Kathy Bassett's column, "The View from Maybell," appears in the Saturday Morning Press.
I was having a hard time coming up with something to write about for this week’s column, and then while browsing through the community section of the newspaper, I came across the perfect story idea.
Yeppers, this is what I found from a fella who posts online to different news articles with various names.
This is what he had to write about:
“I once had a pet toad named Curly — and believe it or not — he used to ride on the back of one of my pigs whose name was Spud. Now I had a wart hog! I shot the hog (he was always trespassing), and when we fried the bacon, there were these little green bumps on the bacon.
“We ate the bacon anyway — yum! I also must tell you that I invented curly fries. I deep fat fried Spud’s tail and that’s how curly fries got their name.”
(I corrected the misspelled words, because I don’t want folks to think I can’t spell.)
Actually, I’ve never had a pet toad. Might be fun, though. I had a frog, though. Does that count? I have had coyotes, raccoons and a pet deer. The girls had a pet turtle and fiddler crab. Of course, we didn’t eat the coyote, raccoon, deer, turtle or crab.
But I do know people in Brown’s Park who have eaten Porcupine, bears, mountain lions and other critters. I’ll pass on those. They say the meat tastes good, and I’ll just believe them.
Oh yeah, we did have a pet pig, but his name was Pig. (We had such original names for our animals; the dog’s name was Dog, and the cat’s name was Cat. We called the turtle, Turtle, and the crab was named Crabby.)
I didn’t intend for Pig to be a pet. He was supposed to end up as hams and bacons and such, but every time I took the buttermilk out to feed him, he would jump up, put his front feet on the top of the fence (which kept him from trespassing) and lay his chin down. Then he would look at me with his big eyes and say, “Oink?”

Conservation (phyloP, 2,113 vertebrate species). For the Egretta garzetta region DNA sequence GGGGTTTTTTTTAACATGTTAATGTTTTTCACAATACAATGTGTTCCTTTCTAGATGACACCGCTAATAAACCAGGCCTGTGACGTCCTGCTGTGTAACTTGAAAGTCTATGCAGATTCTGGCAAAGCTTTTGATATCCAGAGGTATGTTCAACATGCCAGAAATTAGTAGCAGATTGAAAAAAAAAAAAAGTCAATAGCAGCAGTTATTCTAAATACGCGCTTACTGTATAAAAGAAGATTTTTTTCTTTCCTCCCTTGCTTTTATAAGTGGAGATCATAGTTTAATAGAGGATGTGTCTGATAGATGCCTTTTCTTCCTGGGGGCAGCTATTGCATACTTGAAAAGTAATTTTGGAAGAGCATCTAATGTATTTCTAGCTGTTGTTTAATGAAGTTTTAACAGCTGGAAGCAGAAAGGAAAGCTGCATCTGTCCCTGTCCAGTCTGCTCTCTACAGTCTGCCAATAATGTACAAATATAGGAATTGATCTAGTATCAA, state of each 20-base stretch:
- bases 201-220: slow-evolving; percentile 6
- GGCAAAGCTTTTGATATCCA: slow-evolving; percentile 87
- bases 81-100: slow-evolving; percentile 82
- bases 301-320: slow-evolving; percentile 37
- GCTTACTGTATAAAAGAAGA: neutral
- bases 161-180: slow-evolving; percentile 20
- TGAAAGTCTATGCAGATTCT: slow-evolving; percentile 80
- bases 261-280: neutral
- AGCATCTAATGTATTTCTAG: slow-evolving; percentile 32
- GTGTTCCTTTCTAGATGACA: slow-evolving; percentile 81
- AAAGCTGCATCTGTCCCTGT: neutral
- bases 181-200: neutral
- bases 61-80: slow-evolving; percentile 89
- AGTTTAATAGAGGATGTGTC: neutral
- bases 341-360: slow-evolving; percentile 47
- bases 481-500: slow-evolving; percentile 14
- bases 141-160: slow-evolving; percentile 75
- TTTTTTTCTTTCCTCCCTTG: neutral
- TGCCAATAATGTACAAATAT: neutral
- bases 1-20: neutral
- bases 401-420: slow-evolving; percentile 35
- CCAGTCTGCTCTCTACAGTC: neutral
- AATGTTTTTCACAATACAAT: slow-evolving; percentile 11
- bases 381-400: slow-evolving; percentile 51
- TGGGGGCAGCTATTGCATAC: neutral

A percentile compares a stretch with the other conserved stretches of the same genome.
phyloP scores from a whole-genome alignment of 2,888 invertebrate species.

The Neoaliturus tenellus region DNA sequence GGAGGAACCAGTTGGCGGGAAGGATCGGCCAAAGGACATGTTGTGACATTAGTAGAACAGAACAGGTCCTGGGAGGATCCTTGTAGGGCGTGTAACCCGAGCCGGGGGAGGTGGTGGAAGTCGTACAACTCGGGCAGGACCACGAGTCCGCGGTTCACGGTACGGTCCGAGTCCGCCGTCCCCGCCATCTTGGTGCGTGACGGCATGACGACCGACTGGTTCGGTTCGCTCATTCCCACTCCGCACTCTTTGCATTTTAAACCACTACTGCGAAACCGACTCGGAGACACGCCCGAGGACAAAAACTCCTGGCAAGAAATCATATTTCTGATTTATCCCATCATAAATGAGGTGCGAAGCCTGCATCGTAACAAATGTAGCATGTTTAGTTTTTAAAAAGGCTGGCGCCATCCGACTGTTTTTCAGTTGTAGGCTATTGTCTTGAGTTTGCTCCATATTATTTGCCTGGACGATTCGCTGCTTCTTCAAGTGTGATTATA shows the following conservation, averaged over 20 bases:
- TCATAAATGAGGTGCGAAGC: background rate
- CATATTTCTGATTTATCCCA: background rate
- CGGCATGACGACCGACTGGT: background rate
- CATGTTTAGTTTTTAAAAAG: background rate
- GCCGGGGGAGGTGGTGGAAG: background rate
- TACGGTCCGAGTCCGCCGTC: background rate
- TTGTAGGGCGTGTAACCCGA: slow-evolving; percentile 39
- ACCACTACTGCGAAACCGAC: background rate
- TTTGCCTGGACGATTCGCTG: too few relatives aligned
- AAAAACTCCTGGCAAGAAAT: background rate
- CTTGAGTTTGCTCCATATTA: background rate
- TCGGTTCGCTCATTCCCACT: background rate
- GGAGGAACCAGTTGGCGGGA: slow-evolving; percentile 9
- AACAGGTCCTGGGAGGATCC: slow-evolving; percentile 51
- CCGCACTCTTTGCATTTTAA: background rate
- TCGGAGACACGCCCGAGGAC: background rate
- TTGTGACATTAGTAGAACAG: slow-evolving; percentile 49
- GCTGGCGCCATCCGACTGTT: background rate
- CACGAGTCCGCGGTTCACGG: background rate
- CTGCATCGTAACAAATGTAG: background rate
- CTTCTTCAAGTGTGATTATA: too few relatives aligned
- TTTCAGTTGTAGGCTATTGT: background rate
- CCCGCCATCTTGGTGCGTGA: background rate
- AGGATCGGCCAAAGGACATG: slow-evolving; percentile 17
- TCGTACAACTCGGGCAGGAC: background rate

Maybe I should rephrase that. He would grunt out the word “Oink!” He was just too cute. I never got to be the one who shot him. We hauled him in to the packing house, and they took care of all that kind of business. He went in as a happy porker and came out all wrapped in white paper, ready for the freezer.
When we cooked him up and ate him, we never once found any little green bumps on the bacon. Yuck. I wouldn’t have eaten that.
On the other hand, maybe it goes well with Dr. Seuss’s green eggs. There was quite a spell when I was younger that I wouldn’t even eat pig meat because I saw a hog rooting through a huge fresh pile of cow manure, and it just didn’t settle well somewhere down in my innards. Then, someone told me the pig was just picking the corn out. But I wasn’t about to let anything that yucky go visit my tummy.
Then, take the milk cows. Seeing as how we had several milk cows, we couldn’t name them all Cow, so we had Daisy, Brownie, Meany and on down the line. We had one big old Guernsey cow that loved to find a hole in the fence and sneak on down the road to go visiting other neighborhood ranches. The people would call and I’d take the kids for a walk to go get her. Then all three girls would crawl up on her and ride her back home. She was great entertainment for kids.
We only had one cow that was really ornery. She hated to be milked and would do just about anything to keep from being milked. I always had to stick her in the squeeze chute to milk her otherwise she was gonna kick you clean to the moon.
I don’t know why, when one lives on a ranch, no matter what kind of animal we would get to raise for food, I always had to go and make pets out of them.
And then try really hard not to think about eating them. And I mustn’t take credit for inventing curly fries. That wasn’t me. I wonder now if we could invite this forum poster to become a newspaper columnist.
He has such a vivid imagination.